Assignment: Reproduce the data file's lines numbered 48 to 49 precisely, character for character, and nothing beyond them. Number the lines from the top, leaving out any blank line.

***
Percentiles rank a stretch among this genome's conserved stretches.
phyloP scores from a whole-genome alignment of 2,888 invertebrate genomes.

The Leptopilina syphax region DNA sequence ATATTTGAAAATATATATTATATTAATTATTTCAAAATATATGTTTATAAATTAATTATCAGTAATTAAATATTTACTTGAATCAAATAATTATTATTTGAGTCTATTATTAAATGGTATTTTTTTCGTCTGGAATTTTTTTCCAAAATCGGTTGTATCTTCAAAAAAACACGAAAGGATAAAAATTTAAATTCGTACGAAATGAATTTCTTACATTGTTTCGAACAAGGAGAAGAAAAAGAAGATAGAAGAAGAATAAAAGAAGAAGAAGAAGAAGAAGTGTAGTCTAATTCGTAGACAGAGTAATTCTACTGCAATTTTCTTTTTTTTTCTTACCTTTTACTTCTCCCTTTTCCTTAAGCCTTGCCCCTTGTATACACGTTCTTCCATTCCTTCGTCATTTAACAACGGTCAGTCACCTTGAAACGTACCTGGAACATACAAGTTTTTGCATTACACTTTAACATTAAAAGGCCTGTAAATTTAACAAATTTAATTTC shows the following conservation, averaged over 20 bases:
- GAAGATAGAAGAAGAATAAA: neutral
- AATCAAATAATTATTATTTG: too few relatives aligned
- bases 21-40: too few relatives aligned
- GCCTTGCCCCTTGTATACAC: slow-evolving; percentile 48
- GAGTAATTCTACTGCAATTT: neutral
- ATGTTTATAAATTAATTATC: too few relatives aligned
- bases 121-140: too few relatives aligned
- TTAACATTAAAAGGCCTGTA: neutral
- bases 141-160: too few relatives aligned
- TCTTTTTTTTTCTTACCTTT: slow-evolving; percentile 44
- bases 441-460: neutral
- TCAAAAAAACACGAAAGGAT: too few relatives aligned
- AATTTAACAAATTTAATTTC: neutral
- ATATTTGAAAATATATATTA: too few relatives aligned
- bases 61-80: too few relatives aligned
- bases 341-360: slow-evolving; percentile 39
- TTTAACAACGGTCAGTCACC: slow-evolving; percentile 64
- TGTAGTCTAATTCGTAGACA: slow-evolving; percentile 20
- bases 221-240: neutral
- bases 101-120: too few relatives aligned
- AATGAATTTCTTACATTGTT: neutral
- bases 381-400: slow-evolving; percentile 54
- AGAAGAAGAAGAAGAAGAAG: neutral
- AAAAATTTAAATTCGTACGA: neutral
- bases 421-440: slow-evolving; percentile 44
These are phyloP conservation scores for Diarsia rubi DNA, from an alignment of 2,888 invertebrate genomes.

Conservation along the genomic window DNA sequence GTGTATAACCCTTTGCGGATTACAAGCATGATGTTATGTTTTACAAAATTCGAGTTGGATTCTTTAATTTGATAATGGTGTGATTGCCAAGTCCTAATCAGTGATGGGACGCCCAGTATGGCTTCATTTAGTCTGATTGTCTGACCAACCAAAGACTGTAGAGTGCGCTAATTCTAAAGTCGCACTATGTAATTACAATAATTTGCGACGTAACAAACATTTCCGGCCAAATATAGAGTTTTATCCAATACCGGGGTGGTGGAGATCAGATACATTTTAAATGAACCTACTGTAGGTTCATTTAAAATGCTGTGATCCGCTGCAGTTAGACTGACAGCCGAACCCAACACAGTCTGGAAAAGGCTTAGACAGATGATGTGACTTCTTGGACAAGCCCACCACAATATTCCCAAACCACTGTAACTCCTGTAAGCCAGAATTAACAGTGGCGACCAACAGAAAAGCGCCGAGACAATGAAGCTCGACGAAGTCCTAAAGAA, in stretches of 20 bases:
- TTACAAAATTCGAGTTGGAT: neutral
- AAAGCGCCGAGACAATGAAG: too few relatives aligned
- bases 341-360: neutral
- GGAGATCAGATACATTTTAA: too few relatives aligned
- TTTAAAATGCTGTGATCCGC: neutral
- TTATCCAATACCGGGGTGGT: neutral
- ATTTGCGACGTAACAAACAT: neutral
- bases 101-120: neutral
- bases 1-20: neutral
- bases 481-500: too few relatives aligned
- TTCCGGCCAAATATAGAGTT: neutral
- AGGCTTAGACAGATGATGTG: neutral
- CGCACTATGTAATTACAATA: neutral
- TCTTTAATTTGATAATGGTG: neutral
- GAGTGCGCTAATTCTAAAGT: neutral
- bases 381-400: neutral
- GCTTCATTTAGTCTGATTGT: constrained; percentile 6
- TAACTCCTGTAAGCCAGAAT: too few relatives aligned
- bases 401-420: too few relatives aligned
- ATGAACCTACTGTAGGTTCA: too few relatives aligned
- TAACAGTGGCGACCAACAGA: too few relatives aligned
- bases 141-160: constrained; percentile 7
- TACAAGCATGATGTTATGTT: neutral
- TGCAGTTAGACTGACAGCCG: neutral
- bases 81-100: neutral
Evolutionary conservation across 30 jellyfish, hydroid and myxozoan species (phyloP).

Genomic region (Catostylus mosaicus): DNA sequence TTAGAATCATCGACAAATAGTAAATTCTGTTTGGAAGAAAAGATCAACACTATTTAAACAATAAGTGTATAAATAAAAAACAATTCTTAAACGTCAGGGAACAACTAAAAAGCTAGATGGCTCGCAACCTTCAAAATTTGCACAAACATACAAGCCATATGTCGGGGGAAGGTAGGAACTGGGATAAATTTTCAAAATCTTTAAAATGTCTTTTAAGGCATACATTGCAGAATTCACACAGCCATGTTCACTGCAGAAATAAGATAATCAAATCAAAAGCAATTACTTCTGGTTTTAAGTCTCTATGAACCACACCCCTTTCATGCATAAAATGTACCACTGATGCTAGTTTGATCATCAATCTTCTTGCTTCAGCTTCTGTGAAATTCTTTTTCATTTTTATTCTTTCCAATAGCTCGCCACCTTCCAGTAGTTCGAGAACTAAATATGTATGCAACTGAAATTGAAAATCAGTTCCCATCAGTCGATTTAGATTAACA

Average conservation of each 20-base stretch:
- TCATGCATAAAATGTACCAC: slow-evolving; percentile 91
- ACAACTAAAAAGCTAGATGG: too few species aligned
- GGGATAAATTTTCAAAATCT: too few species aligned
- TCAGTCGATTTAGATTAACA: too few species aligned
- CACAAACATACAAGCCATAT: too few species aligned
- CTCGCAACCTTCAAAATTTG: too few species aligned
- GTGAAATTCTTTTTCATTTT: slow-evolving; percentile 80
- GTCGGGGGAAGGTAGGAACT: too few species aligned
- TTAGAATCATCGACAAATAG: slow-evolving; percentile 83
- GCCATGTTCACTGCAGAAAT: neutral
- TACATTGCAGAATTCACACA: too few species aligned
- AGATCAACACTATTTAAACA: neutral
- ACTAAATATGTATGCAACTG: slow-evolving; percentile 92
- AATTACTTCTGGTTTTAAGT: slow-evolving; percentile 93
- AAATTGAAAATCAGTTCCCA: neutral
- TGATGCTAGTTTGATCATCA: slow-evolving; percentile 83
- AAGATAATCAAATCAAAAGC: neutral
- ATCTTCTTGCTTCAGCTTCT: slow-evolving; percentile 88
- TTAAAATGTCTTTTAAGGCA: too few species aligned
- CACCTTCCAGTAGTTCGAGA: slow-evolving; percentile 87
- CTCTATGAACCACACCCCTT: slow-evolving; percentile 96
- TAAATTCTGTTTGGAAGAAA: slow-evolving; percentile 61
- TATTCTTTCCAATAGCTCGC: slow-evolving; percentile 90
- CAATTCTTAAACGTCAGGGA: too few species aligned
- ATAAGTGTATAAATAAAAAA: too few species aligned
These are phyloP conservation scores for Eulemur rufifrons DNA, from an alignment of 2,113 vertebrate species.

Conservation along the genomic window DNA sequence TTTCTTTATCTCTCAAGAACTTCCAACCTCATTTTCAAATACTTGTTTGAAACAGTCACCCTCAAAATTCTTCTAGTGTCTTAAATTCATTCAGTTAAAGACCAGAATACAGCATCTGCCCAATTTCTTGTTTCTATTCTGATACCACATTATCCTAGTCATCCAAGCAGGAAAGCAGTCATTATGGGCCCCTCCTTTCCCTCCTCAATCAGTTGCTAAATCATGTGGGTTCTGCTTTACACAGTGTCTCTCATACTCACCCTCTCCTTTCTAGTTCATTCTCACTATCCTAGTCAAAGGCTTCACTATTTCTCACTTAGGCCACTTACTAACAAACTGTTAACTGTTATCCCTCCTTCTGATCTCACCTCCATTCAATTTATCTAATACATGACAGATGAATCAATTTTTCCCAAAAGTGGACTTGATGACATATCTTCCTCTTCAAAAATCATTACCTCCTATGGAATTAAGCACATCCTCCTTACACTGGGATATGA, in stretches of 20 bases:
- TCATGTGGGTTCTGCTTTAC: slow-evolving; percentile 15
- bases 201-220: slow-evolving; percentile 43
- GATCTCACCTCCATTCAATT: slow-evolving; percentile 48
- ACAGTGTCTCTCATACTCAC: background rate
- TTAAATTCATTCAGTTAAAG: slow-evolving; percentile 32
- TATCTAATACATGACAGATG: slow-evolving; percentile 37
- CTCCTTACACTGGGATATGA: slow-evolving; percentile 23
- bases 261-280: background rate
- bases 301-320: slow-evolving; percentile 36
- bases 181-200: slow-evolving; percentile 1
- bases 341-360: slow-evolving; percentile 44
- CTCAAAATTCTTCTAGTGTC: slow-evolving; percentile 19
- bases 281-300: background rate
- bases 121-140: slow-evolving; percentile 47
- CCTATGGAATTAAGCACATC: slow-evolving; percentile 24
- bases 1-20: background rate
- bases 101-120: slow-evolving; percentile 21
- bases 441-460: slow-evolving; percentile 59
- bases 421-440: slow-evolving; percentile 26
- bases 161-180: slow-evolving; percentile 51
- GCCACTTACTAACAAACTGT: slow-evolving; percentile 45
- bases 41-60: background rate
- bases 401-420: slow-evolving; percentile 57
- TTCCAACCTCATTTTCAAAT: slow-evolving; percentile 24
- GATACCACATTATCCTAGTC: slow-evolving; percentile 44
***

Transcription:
- TAACTCCTGTAAGCCAGAAT: too few relatives aligned
- bases 401-420: too few relatives aligned